11. David Cowan says:

    Very helpful. Enjoy your “less technical” terminology. USEFUL TOO.
    Thanks and best of luck

  12. Sharron says:

    Early last fall I rescued 2 withering Phal’s from my local Kroger’s flower shop. They had been marked down to $1 each and their next stop would have been the dumpster. Seeing them there, I had the same feeling I’d get if a cold wet kitten suddenly showed up on the door step. I had to take them home.
    One of them the entire stem had already turned brown and was dried out. The other the leaves had started to wrinkle, but still had a couple flowers managing to cling to the stem. I took them home and immediately gave them a good soaking for a few hours in tepid water, drained them well (they are in bark so that was easier than if they’d been in moss) and set them on the window sill in my east facing kitchen window. Once a week I put 3 ice cubes in each of their pots for water.
    They seem to enjoy their window sill because the poor fellow that lost his stem has a lovely new Merlot colored leaf standing tall in his center and I’ll be excited to see what color flowers he produces when he finally grows a new stem. The other, with the wrinkled leaves, eventually did lose two leaves, but now, the remaining leaves are nice and smooth and he’s started sprouting a new spike, as well as new roots pushing up. These are the only orchids I’ve ever owned, but I’m so pleased that I could save these two from the rubbish. Now I keep watching to see if they have any more that need rescued.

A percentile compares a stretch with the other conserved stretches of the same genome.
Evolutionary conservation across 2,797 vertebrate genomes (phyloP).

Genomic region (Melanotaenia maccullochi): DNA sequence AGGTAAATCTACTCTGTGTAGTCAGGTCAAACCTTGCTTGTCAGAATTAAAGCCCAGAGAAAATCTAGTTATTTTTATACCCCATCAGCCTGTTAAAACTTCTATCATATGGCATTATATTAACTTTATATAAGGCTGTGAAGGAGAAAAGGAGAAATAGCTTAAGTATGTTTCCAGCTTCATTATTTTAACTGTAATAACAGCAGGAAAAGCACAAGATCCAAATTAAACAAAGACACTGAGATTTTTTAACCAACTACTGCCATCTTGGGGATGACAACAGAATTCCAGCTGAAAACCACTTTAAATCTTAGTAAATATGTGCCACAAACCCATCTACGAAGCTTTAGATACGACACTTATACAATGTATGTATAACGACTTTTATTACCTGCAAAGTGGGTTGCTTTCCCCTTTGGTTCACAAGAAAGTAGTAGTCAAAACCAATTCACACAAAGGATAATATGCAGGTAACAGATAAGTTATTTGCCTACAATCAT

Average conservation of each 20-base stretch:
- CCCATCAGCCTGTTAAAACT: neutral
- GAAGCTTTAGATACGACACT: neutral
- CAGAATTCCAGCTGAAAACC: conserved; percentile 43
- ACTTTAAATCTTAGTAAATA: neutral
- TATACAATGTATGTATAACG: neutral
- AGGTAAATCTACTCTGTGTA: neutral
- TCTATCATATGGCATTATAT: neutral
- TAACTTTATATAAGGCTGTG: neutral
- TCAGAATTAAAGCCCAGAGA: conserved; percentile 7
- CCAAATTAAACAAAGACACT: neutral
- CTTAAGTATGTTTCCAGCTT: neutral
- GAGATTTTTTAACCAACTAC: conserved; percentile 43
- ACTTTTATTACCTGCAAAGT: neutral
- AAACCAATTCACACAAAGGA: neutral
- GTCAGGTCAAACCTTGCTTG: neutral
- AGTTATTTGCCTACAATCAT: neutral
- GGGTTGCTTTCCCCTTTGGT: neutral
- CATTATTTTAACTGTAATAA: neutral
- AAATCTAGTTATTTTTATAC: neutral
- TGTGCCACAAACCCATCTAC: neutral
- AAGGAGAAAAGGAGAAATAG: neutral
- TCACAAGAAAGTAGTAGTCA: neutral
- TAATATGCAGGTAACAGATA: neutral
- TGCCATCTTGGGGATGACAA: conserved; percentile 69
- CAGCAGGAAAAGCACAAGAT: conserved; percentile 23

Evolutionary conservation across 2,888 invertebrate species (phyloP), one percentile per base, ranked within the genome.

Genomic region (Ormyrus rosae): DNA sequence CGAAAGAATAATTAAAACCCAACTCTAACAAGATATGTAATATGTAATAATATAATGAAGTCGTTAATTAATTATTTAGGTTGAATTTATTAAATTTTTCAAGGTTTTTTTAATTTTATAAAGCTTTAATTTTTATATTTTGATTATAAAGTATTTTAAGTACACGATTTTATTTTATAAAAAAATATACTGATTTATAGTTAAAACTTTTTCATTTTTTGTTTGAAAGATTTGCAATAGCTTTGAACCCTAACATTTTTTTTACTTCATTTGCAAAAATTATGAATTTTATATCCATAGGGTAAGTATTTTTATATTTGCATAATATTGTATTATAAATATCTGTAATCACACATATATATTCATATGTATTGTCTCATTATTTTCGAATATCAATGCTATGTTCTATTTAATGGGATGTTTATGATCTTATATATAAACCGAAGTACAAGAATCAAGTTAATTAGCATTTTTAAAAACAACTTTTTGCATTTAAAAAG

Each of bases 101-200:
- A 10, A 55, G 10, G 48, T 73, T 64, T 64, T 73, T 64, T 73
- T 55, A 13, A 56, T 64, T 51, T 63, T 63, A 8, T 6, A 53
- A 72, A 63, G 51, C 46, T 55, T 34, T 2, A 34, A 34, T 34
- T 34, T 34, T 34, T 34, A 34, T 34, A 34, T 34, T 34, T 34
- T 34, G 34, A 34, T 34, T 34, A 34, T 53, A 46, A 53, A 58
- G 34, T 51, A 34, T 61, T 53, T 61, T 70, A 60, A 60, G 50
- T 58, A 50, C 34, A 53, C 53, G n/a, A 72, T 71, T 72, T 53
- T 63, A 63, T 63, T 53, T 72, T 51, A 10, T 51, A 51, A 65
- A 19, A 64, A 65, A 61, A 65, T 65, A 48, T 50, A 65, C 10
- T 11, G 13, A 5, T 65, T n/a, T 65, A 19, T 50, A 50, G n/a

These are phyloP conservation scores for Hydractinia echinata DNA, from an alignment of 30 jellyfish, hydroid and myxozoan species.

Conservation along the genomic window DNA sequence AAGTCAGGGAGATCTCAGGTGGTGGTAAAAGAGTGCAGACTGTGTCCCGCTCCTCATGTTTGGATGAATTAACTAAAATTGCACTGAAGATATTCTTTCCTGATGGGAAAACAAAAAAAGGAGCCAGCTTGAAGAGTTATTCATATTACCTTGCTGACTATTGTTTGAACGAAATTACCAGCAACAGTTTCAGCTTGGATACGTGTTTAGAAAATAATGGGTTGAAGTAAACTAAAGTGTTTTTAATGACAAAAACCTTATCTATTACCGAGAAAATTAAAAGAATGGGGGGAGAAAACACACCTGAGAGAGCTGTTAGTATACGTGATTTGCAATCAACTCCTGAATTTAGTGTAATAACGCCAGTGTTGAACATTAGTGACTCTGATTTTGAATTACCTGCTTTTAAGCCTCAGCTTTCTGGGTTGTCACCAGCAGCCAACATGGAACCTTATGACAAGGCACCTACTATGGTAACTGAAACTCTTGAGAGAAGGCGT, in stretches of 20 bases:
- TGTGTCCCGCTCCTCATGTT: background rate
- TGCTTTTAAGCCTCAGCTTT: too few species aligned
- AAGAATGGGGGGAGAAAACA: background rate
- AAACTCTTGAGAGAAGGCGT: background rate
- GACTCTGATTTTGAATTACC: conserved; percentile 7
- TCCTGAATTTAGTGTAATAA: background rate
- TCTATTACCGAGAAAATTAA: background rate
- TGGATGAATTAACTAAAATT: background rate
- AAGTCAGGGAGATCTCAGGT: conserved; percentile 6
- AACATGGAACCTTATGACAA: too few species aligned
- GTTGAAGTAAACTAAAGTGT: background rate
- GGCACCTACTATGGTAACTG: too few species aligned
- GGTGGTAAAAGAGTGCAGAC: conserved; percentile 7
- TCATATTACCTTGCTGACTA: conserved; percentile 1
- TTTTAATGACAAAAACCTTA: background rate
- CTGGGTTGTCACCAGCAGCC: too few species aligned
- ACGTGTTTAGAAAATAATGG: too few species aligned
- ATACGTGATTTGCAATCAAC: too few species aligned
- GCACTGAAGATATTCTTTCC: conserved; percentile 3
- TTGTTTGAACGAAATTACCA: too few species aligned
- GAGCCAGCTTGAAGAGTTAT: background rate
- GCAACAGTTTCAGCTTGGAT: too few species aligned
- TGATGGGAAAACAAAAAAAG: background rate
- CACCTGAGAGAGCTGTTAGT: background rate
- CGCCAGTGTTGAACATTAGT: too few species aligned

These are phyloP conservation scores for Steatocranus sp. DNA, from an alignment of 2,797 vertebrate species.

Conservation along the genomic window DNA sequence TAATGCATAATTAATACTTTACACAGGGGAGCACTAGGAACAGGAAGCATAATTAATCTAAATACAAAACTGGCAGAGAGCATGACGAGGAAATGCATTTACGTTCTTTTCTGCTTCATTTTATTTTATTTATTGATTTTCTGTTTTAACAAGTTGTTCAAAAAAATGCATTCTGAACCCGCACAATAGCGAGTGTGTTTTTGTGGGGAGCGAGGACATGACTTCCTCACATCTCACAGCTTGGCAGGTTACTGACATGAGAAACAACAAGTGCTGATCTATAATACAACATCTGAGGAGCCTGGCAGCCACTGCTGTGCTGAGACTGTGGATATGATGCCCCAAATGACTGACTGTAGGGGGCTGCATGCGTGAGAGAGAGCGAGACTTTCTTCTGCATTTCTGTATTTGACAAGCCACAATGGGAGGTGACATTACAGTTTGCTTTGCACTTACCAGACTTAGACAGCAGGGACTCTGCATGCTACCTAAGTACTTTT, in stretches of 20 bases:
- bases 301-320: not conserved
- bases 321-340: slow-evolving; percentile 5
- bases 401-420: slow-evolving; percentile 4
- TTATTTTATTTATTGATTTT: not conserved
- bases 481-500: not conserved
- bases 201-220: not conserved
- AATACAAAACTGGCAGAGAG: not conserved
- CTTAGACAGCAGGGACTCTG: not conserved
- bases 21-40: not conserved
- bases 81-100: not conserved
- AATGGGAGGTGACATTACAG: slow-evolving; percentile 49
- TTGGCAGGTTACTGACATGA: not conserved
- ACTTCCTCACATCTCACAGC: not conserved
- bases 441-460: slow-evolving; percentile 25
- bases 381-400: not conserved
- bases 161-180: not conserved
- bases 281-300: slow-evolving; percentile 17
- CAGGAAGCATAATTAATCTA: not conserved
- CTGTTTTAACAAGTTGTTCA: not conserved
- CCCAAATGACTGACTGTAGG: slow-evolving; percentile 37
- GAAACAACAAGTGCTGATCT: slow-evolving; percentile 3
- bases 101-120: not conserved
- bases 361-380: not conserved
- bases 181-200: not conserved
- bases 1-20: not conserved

Since I have found your blog I will return often to see what’s new. It’s a lovely site with lots of good information. Thanks for being here.

  13. Mardell says:

    I was given three “mini Phalaenopsis” orchids. They are in moss. I put them in water once a week and when the moss is completely wet I squeeze out the excess water (gently) and then they sit in an east window. They seem to be doing fine – fresh roots growing leaves a healthy, shiny deep green. The frustration I have is the fertilizer. I have been using an “Orchid Food” 19-31-17. I find that the mixing directions are not user friendly. The portions are strange also the directions will say put 7 g in 2.5 L of water and the scoop that is given says 1/4 teaspoon on it. I generally guestimate the proportions.
    I have also read that it should be a balanced fertilizer a 20-20-20. The directions on this container have – mix 6mL of the fertilizer with 5L of water. (I have a 4L container which would be 4.8 mL fertilizer but how do I measure 4.8? -why don’t they use something more common for their measurements? even a 1L container is more common) I find that the mixing directions on either container are not user friendly. The portions are strange. I have also read that you should use the fertilizer in 1/2 strength.
    Basically I want to fertilize for the health of my orchid as well as wanting them to bloom again. Do you have any suggestions to my fertilizer quandary?
    Mardell